In the above example there is physical pain. There are also unpleasant emotions, but since there has been no diagnosis, it is caused by the patient’s internal narrative. He is projecting his thoughts into the future and imagining the worst scenario. In doing this, he is giving himself a dose of those body chemicals associated with his projections being true now. There is no evidence for any of his fears coming to fruition. His hip pain might be caused by a transient problem for which there could be an easy solution. Despite this - he is suffering.

Pain is pain. As a physical symptom it can be managed medically with drugs, acupuncture and physical therapy. We can also seek help from complimentary therapies such as CBT, psychotherapy, nutritional therapy, reflexology, aromatherapy, homeopathy, and energy medicine.

Adverse situations can be processed in a heathy way with the right support.

When we are in pain, whether emotionally or physically, we can seek to manage it. We can also look towards minimizing our suffering by making a clear distinction between what has happened and the meaning that we are giving to it, and the stories that we are telling ourselves.

Try this:

The next time that you are in pain press pause.

Step into the shoes of your Observer Self. If you have read our previous articles, you will know that this is the part of you that can witness your thoughts, feelings and behaviour without judgement or analysis and without doing the thinking, feeling, or doing. It helps you to appreciate that you are not your thoughts. It allows you to observe emotion without becoming consumed by it. It helps you to notice your automatic behaviours as a choice.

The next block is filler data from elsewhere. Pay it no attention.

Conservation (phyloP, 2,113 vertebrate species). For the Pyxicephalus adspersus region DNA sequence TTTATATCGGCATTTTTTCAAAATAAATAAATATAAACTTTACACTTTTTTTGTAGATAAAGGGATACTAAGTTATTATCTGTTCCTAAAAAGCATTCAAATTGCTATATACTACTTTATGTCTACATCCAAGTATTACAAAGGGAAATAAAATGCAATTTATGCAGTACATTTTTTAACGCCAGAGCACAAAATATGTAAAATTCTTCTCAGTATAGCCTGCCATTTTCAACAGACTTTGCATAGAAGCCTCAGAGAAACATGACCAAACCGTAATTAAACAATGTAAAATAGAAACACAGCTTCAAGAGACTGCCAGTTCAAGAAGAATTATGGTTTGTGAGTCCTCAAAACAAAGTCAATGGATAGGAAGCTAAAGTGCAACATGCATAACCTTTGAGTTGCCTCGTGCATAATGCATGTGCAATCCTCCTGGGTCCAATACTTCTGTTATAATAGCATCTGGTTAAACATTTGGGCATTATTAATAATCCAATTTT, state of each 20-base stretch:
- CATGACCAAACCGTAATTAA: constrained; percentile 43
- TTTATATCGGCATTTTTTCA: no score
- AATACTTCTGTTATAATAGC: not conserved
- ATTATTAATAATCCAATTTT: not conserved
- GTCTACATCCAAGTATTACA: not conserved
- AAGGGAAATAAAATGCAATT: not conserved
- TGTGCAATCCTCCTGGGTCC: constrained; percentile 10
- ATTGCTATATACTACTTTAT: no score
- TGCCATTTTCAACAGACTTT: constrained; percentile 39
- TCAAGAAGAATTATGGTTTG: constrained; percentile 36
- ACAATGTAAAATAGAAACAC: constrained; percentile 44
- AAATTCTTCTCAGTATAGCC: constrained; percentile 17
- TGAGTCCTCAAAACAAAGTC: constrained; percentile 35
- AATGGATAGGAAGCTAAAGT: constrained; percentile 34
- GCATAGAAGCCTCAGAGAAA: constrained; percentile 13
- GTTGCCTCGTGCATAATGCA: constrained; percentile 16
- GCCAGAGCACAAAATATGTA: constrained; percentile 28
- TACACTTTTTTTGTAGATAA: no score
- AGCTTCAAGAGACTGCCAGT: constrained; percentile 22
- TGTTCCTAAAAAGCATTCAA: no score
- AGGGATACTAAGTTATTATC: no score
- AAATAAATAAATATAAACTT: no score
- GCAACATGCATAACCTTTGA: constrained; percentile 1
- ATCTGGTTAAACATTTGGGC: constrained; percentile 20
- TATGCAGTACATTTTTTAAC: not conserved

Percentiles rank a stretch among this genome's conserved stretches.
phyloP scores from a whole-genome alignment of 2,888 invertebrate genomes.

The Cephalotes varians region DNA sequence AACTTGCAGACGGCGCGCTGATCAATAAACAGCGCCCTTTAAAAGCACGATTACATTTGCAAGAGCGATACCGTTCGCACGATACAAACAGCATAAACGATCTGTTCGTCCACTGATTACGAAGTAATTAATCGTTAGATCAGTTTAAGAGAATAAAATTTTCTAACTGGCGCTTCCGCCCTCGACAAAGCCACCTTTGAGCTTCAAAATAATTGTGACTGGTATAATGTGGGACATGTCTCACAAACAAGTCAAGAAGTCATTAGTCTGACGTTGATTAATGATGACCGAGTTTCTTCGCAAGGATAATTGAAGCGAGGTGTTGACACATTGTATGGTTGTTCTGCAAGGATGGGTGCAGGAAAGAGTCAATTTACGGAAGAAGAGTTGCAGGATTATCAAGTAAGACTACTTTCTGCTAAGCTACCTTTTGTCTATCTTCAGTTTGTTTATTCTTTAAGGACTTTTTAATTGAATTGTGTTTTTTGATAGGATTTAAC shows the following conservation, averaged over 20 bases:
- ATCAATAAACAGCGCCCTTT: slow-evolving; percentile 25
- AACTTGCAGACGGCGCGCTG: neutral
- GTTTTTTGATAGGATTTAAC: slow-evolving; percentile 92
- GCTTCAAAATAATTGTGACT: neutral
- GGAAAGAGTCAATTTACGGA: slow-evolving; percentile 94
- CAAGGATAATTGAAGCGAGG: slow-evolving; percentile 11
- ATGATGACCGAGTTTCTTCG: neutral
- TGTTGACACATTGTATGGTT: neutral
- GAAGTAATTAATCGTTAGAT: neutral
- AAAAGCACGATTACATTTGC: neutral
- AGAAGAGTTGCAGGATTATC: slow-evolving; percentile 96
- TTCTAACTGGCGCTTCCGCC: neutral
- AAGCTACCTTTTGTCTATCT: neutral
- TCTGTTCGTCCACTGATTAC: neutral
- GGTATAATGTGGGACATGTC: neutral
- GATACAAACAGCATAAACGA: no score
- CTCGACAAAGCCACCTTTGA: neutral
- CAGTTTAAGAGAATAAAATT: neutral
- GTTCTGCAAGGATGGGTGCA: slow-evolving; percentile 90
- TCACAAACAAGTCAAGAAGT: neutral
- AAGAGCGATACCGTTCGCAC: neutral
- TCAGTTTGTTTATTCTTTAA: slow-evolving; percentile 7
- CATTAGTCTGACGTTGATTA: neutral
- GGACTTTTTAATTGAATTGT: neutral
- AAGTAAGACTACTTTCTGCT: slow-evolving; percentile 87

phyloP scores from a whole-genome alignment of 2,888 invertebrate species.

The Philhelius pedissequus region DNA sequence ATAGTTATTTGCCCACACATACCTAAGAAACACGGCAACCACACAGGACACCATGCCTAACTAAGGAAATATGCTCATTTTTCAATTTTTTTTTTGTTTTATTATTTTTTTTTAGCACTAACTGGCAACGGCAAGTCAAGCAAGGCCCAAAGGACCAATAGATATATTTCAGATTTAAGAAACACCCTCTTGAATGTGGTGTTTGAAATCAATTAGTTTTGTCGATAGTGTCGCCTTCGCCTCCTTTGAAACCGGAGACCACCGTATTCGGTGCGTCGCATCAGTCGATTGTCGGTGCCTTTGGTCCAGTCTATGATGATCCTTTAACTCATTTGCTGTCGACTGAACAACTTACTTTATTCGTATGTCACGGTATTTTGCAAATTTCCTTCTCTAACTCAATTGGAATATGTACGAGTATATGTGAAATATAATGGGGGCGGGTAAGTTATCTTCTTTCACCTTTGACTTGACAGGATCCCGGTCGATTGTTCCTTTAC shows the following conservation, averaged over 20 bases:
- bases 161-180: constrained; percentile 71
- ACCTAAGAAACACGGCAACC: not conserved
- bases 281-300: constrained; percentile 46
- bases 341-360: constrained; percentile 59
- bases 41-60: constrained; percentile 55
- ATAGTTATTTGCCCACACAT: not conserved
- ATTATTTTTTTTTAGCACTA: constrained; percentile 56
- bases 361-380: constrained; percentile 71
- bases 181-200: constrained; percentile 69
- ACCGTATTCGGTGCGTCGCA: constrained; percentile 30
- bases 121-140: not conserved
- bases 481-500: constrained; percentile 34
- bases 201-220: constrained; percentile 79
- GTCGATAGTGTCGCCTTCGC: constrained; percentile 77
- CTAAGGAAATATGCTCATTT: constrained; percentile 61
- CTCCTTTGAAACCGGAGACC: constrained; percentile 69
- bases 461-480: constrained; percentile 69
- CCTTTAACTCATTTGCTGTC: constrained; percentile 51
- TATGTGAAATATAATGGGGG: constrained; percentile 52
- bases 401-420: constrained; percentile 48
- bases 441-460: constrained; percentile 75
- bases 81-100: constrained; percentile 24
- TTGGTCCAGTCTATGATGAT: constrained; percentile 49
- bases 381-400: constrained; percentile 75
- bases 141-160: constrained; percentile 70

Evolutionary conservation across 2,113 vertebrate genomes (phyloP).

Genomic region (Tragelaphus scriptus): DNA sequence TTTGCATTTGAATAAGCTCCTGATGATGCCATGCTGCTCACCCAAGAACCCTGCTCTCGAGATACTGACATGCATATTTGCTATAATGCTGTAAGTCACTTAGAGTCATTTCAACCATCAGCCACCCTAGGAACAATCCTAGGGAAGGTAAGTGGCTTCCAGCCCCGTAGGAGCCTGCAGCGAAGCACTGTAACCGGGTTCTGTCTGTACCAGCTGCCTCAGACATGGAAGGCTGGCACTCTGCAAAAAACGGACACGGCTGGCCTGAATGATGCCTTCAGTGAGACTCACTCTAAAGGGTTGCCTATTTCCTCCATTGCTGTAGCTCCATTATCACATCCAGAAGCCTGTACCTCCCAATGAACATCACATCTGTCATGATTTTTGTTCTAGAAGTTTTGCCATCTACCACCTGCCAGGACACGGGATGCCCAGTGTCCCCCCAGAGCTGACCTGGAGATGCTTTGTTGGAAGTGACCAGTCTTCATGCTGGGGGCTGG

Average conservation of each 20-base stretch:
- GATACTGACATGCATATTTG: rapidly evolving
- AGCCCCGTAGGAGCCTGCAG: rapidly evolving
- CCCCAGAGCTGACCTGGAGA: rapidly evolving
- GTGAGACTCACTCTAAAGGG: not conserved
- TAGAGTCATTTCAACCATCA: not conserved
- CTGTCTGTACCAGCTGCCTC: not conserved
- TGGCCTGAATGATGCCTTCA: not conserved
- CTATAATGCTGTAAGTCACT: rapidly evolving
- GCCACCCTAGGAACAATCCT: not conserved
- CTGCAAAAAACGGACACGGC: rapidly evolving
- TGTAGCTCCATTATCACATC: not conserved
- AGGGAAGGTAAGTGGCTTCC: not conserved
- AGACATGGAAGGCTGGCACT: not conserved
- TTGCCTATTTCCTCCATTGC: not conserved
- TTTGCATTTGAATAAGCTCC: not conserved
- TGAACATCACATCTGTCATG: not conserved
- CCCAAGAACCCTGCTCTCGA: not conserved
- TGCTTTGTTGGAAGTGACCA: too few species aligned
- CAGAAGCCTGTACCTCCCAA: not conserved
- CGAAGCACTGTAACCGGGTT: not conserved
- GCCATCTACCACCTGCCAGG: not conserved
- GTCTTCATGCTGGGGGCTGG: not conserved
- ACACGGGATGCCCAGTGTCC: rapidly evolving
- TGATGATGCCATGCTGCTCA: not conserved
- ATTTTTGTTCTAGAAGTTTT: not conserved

You can observe your pain. The unpleasant physical symptoms caused by illness, injury, or emotional trauma. This practice allows you to become separate from those sensations and to understand that they are messages from the body and deserve to be heard and acknowledged.

Give yourself time to fully acknowledge and express your pain.

Be kind.

Breathe deeply and slowly.

Say ‘thank you’ to your body. It is never working against you.

Now ask yourself what stories you are telling yourself about your pain.

For example: everyone leaves me, I will never find love again, no one is trustworthy, I am not worthy of happiness, I will never be healthy again, my body is damaged, I will never get out of debt, I will never be pain free, I will never be happy again.

Ask yourself whether there is truth in your narrative.

Make the distinction between your pain and your suffering.

What is the truth?

And what do you need?

Make a plan to manage or process your pain.

Seek help from appropriate sources.

Talk to someone who has earned the right to hear you.

Have clear and honest conversations with loved ones who share your situation.

Below are some suggestions of place where you can find support should your problems feel unsurmountable:

For more insights and a host of tools and techniques for exploring the Self and improving your

human experience see our book: